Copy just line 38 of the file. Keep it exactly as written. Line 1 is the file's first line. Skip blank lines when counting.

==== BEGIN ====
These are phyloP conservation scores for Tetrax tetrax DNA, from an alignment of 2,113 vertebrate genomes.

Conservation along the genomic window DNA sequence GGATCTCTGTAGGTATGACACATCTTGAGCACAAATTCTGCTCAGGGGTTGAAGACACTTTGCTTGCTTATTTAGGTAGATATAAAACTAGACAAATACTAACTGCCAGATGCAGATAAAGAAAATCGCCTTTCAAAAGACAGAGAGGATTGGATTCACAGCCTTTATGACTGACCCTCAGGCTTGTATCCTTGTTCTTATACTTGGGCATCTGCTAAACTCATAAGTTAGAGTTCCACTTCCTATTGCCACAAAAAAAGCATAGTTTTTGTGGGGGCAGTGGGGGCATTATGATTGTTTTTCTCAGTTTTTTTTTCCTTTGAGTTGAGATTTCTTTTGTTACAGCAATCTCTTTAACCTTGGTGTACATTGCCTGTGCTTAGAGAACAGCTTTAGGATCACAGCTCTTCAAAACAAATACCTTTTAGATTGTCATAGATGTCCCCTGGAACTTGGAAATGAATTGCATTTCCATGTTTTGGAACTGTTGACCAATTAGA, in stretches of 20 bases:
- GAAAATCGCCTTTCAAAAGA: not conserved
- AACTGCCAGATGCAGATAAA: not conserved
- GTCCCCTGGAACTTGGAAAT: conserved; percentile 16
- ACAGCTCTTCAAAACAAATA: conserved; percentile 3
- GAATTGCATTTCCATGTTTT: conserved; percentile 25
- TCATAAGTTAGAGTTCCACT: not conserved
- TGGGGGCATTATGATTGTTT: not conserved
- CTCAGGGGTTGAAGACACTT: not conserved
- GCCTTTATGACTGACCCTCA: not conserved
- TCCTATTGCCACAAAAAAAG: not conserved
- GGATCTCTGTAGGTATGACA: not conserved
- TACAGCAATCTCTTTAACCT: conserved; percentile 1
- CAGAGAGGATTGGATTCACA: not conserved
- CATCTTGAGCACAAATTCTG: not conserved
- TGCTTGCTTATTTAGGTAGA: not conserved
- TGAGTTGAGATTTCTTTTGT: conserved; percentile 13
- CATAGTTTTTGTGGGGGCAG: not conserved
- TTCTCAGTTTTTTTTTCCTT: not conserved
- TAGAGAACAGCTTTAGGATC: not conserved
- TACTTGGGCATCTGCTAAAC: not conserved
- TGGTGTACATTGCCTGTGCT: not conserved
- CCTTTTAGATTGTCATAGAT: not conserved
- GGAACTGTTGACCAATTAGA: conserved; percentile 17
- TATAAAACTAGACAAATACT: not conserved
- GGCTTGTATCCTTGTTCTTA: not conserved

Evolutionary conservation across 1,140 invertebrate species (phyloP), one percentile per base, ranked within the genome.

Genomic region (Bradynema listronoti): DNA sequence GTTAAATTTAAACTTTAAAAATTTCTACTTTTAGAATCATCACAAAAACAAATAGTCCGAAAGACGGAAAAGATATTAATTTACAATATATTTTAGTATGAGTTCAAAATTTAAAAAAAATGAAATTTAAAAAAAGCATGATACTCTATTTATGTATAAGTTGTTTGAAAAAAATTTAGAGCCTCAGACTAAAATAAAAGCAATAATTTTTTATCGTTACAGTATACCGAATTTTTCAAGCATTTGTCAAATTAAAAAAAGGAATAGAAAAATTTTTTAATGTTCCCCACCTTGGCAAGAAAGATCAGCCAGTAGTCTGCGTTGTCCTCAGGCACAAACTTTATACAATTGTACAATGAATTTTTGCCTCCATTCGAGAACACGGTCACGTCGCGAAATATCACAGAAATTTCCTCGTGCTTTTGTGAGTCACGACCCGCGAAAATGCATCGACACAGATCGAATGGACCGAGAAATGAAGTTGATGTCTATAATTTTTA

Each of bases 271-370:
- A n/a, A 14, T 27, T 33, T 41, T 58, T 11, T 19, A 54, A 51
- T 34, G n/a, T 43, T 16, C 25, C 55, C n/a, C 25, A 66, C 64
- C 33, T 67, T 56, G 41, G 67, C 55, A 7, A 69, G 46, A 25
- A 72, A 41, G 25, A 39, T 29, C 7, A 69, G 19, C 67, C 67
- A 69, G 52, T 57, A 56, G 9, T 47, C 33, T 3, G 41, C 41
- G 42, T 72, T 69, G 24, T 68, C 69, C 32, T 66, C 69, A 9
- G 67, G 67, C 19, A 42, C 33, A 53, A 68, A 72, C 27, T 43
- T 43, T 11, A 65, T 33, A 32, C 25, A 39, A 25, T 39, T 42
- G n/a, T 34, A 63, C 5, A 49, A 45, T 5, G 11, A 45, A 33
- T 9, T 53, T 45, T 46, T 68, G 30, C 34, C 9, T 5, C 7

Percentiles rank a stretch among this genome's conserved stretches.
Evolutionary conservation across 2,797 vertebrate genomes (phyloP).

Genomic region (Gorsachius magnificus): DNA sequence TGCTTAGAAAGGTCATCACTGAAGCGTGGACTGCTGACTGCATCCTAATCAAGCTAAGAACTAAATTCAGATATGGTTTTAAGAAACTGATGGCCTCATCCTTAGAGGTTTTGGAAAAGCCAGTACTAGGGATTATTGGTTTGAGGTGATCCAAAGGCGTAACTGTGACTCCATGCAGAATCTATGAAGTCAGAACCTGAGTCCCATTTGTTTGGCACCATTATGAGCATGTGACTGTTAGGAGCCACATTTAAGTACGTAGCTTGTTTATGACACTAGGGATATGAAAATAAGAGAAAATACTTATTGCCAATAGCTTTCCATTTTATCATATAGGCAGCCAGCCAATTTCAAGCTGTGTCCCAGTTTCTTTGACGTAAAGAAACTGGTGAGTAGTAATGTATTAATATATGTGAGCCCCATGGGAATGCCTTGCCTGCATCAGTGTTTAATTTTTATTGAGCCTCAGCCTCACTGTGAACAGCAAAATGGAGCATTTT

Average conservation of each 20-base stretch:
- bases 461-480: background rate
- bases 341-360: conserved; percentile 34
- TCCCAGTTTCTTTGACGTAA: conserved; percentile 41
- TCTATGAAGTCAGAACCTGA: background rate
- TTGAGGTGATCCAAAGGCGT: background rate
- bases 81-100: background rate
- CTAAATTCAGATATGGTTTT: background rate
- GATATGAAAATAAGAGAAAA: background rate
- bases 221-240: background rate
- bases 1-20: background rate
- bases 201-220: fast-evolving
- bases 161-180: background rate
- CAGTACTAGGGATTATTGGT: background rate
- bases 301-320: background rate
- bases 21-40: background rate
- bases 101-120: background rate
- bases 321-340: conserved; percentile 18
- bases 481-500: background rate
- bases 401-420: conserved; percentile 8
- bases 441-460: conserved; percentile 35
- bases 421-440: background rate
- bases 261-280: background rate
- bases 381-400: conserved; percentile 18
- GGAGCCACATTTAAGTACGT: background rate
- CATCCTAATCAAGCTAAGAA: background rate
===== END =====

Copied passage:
- T 43, T 11, A 65, T 33, A 32, C 25, A 39, A 25, T 39, T 42